The Fresh Loaf

News & Information for Amateur Bakers and Artisan Bread Enthusiasts

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foolishpoolish's picture
foolishpoolish

[DELETED BY AUTHOR]

AnnieT's picture
AnnieT

This is a loaf of Susan's sourdough that I was sure was way overproofed. In fact it surprised me and produced a lovely set of ears. Note the stainless steel stirring spoon, perfect for whipping up my starter. Susan is going to enter the picture! A


 


 


blackbird's picture
blackbird


 


 


 


 


 


 


 


 


 


 


 


 


 


 


 


Nothing fancy, just basic baking.



AP flour unbleached, overnight cold fermentation in the fridge, spray and steam pan at the start of the bake, came out of the oven making cracking sounds.



Reinhart's crackers are facinating.  I made a basic variation of the whole wheat with sesame seeds.




 


 First try with wet dough.  Should have used more steam.

Rosalie's picture
Rosalie

I tried to include a picture, but I'm not adept enough with my photo editor and the online host.  Maybe another time.  But, trust me, they look and taste good.


They're the Four-Seed Snack Crackers on page 122 of Brother Juniper's Bread Book by Peter Reinhart.


Grind 1 cup each sunflower and pumpkin seeds into a flour in the blender.  Also grind 1/2 cup flax seeds in the coffee grinder.  He has you grinding all three seeds together, but the flax seeds did not break down properly.  Mix with 3-1/2 cups ww flour (or ap if you must), 1 cup sesame seeds, 1 teaspoon salt, 5 tablespoons honey, and 1/2 cup oil; add 6-8 ounces of water as needed to make a ball of dough. Knead about 10 minutes "until smooth, firm, but elastic, satiny rather than tacky" about 10 minutes.  Then place in an oiled bowl covered with plastic wrap for at least 10 minutes (I left it overnight).**


Divide into six pieces.  I rolled each piece into a ball and flattened it.  Then I placed five of the flattened balls on a cookie sheet in the freezer for a few hours before placing them in a freezer bag.  They'll keep up to three months.  Roll today's dough out to about 1/8 inch thick.  (It was still stiff from the refrigerator, so I nuked it for a few seconds before rolling.)  I found that my Sil-Pat (little brother to the Roul-Pat) was adequate because the dough was oily enough, but he warns that you should re-flour as needed.  Then he has you use a biscuit cutter or a pizza roller knife to cut out round or diamond shapes, but I used a plastic dough scraper - gently - on my Sil-Pat and cut out random shapes.  I just wanted crackers and wasn't trying to impress the bridge club.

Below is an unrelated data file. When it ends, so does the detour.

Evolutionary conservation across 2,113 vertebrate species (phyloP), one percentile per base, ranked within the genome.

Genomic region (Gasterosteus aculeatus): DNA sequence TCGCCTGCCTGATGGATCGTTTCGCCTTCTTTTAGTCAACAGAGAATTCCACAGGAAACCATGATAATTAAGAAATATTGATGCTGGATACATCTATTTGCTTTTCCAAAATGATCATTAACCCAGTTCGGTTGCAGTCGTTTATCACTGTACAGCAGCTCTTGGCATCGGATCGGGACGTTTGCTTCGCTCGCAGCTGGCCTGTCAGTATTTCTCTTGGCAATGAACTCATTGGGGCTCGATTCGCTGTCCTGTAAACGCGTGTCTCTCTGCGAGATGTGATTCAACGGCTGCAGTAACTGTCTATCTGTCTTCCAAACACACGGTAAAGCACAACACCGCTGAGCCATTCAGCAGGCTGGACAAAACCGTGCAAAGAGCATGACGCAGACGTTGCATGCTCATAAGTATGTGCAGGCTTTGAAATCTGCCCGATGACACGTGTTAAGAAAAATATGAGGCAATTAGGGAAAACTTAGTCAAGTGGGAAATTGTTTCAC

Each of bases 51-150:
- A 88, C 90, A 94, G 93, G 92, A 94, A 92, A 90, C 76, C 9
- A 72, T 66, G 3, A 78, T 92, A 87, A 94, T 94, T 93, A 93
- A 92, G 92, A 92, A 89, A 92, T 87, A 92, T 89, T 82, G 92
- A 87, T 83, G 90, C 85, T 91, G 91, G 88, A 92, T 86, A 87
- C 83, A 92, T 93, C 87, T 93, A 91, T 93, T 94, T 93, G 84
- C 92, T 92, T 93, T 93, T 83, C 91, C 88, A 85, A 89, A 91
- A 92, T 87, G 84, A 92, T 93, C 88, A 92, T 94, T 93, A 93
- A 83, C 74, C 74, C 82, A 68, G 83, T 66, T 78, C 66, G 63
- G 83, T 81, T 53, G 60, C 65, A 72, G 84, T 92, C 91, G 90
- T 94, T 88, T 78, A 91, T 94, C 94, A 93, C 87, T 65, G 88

Finally, you can mist the top of the crackers with water and sprinkle with more sesame seeds or other toppings, but I didn't.  I just baked in a 340-degree F oven for 20-25 minutes until they're light golden brown.  You're warned to let them cool for at least 20 minutes so that they'll crisp up.


My first batch is now almost gone.  When I'm ready, I'll pull out another piece of dough, defrost it, and repeat.  I can keep the crackers coming with just a little effort.


Rosalie


**EDIT:  PLACE IN REFRIGERATOR - Details! Details!

Yippee's picture
Yippee

The ‘force’ was very strong this weekend, because I had the blessings from Susan of San Diego.    It was so strong that I could feel it as soon as the bouncy boule-shaped dough rolled out of my palm after one of its many S&Fs. From that moment, I knew I was going to make it.  Here it is, and Susan, I’m forever grateful to you!


 


http://www.flickr.com/photos/33569048@N05/sets/72157618730642157/


 

Yippee's picture
Yippee

Same formula as the 76% hydration baguettes in my 090510 entry.  However, a few changes took place:


 


Flour - switched to KA organic all purpose flour from bread flour


Having become more comfortable handling slack dough by referencing to dough kneading and shaping techniques from Susan of San Diego, SteveB of Bread Cetera and Mark of the Back Home Bakery.


And for the first time, I heard the 'singing' of my baguettes.


 


Next time:    Study David's Bread Scoring Tutorial and handle the dough even more gently.


 


After: http://www.flickr.com/photos/33569048@N05/sets/72157618813197876/


Before: http://www.flickr.com/photos/33569048@N05/sets/72157617904188161/

BobS's picture
BobS